By Judith Harmsen
On the first of April 1999, the first board of the University College Student Association (UCSA) signed its official statutes. Within a single year after the first Liberal Arts and Sciences college of the Netherlands had opened its doors to the first 100 students, UCU’s social life was structured under the umbrella of the UCSA. Seventeen and a half years later, the UCSA counts 40 committees, organises biannual introweeks and has grown to 772 members in fall 2016. With the budget of the UCSA Board 2016-2017 approved and their long time plans formulated, it is time to dive into the history of our association.
“Our most important aim was to create a structure in which students could take their own initiatives”
One of the founding fathers of the UCSA is Simcha Jong, its first treasurer. He remembers how the UCSA was born from the need to structure all the student activities and groups that were popping up all around campus. It became necessary to have a single body of representatives for the communication with College Hall. “Our most important aim was to create a structure in which students could take their own initiatives,” says Simcha. This structure is still in place today and has allowed for substantial growth and a variety of new ideas to take shape.
Following the idea that the UCSA structure should serve student initiative, the second UCSA Board, as reported in a 1999 Boomerang, ‘aimed at stimulating existing and new-to-be-founded committees in order to improve campus life’. Interestingly enough, during the elections for the UCSA Board 2016-2017, one of the central topics was not how to increase, but how to decrease the number of committees. Has the UCSA’s aim become a victim of its own success ? With 40 committees and many more events, some students think campus activities have become too intense. “I feel that the more committees we have, the more events there are, which also causes more events to clash. This adds to the pressure students feel on campus to balance academic and social life,” says Sebastiaan Siegerink.
Despite the issue being addressed in length by all candidates throughout the elections, it has not made it onto the long-term agenda of the newly installed board. Of course that does not necessarily mean the board will refrain from working on the overwhelming feeling that the activities of 30-plus committees can bring, but by installing three new committees in their very first month, they have shown campus that it is not the first thing on their list.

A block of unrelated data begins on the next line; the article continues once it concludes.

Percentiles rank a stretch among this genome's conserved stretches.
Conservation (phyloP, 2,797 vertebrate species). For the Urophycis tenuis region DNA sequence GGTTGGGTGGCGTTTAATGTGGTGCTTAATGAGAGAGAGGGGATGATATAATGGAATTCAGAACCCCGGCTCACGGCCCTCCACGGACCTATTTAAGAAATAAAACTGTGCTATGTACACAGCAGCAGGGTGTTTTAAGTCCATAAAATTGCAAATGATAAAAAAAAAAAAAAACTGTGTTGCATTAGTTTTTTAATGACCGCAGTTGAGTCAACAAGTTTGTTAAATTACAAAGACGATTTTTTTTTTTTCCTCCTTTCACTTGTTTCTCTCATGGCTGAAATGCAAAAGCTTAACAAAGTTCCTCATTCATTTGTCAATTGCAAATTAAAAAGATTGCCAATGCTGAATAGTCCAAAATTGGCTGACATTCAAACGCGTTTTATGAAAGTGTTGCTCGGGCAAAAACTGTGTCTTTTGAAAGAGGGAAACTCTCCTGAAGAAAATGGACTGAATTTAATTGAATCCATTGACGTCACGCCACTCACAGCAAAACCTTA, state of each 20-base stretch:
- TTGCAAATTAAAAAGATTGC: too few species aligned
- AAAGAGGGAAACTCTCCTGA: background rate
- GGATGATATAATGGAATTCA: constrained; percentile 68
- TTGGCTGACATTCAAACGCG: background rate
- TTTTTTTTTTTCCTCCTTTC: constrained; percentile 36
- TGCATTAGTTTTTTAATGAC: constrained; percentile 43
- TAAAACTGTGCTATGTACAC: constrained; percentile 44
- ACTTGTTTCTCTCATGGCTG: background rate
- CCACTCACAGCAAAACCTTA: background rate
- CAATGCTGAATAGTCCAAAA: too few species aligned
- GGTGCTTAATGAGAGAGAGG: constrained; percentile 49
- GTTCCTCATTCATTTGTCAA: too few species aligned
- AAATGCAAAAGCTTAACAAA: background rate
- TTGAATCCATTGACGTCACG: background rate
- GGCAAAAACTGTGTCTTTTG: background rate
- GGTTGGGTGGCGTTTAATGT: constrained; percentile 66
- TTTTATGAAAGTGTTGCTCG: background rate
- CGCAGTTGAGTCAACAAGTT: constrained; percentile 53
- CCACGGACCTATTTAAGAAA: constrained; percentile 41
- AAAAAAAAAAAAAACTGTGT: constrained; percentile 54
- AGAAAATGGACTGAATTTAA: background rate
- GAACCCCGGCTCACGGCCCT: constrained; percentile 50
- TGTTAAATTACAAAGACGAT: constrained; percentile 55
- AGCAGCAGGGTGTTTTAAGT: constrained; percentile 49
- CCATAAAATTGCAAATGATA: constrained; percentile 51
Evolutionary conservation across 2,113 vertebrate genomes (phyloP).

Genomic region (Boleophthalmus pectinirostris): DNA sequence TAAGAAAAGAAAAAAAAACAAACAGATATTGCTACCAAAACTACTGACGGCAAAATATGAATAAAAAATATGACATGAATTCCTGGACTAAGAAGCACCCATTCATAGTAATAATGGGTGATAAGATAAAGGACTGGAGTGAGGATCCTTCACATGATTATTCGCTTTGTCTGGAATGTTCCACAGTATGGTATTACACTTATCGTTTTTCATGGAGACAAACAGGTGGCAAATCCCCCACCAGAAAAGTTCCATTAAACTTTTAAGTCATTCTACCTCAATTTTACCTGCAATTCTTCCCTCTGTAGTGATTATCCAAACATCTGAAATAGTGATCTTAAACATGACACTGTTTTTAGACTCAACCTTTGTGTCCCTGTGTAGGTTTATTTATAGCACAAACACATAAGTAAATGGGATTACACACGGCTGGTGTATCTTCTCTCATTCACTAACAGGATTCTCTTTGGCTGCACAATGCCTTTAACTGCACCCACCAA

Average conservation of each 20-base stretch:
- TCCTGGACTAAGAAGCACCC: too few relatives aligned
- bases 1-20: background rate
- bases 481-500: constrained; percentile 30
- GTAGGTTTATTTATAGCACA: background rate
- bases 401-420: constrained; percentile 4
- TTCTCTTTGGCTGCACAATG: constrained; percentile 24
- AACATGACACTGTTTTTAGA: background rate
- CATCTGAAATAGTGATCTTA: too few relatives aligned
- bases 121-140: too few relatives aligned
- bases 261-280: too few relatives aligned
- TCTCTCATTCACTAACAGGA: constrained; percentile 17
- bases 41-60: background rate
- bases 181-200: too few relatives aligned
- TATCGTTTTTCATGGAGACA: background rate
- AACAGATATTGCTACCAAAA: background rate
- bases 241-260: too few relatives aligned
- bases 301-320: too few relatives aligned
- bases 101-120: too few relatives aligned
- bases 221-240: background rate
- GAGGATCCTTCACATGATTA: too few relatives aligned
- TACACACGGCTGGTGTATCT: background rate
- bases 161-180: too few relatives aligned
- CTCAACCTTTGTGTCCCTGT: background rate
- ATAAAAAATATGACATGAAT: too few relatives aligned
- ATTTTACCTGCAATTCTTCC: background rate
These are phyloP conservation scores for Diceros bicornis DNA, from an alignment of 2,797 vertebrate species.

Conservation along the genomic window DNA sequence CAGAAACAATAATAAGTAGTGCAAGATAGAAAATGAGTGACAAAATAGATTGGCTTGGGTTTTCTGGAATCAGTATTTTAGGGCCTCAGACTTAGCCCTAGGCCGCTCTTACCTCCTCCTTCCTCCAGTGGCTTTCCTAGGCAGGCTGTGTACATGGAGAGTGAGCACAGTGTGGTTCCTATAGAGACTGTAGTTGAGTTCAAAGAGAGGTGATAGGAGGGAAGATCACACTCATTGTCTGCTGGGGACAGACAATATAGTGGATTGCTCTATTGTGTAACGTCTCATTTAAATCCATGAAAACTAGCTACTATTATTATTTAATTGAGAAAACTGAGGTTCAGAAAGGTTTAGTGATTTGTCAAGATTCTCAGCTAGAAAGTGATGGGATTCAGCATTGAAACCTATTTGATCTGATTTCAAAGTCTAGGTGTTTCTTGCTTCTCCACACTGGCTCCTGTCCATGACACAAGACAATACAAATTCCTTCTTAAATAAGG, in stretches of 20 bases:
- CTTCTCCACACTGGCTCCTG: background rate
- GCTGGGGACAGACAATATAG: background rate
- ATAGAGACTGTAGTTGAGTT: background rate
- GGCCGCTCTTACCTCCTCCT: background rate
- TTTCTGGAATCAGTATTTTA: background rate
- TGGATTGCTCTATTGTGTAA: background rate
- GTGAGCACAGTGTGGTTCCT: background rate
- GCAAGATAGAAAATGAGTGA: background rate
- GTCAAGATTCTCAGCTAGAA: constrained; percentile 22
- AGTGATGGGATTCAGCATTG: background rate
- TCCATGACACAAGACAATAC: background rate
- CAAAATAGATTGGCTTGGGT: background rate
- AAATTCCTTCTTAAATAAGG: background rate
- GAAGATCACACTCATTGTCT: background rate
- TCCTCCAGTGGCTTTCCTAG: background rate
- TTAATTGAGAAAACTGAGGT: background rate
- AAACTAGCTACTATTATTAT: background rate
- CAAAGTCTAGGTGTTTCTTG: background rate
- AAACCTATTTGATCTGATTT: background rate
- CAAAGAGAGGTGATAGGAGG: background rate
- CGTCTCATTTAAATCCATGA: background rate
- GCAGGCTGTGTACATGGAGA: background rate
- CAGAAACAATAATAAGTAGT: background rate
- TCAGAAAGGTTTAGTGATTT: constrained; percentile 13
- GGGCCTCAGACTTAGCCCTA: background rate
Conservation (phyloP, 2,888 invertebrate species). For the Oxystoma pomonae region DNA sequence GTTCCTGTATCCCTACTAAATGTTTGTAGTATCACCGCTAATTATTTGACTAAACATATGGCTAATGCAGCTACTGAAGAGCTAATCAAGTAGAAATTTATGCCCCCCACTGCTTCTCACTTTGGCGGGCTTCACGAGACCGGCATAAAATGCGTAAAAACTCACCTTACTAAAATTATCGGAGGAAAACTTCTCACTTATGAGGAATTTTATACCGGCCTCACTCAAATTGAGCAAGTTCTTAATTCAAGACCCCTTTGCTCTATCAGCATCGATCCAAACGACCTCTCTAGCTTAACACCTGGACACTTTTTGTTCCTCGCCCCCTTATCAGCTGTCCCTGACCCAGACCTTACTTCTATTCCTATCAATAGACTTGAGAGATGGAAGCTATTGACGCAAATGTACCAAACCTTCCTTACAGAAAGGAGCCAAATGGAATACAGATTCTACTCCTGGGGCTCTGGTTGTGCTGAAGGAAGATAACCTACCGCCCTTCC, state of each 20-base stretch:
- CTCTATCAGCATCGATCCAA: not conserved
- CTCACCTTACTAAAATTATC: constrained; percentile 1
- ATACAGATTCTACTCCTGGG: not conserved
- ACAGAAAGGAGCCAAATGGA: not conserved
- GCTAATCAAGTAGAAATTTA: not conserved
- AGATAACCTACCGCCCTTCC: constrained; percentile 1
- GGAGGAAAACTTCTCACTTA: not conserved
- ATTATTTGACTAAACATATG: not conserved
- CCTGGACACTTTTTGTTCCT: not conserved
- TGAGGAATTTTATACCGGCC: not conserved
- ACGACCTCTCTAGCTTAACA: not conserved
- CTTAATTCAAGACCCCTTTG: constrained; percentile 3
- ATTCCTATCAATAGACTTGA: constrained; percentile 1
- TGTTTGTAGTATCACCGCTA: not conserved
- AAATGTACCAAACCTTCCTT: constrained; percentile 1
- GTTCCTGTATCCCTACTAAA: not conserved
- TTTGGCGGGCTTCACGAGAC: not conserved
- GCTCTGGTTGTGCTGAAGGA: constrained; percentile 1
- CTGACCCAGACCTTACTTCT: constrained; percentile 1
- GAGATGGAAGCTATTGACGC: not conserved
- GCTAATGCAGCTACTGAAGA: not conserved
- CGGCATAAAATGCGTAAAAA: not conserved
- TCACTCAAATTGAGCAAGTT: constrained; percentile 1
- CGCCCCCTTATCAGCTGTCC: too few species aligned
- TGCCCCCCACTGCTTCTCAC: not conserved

“UCSA is like the leader of a kindergarten”
Another goal of the UCSA Board 1999-2000 was to “establish external contacts, both with other universities and fellow student associations in the Netherlands and abroad”. However, the lack of connection to what goes on beyond the UCU gates was yet another topic that sparked debate during the last campus elections.
“UCSA is like the leader of a kindergarten,” says Joy Dekker, “they provide so much that there is no reason to go anywhere else.” Does criticism like Joy’s mean that the goal formulated in 1999 – and many times thereafter – has never fully been reached? UCSA Chair Thijs Ringelberg thinks it is more complicated. “There are a lot of contacts on an organizational level,” he says, referring to the many sister associations in Utrecht, the University College Student Representatives of the Netherlands (UCSRN), but also the contacts the Acquisition Committee has made. However, “as a student you don’t really notice this,” he adds. Thijs and his board therefore want to create opportunities for students to actually interact with these external partners. “We are ready to take the next step,” says Thijs.
Whatever the result of that next step may be, it is safe to conclude that student life on campus is still buzzing. Although we are critical of our association, the variety (and mere number) of activities and committees seems to indicate that at least one important goal has been reached: to create a structure that serves the student initiative. That the motto of the UCSA is A posse ad Esse – from possibility to reality – seems nothing other than appropriate.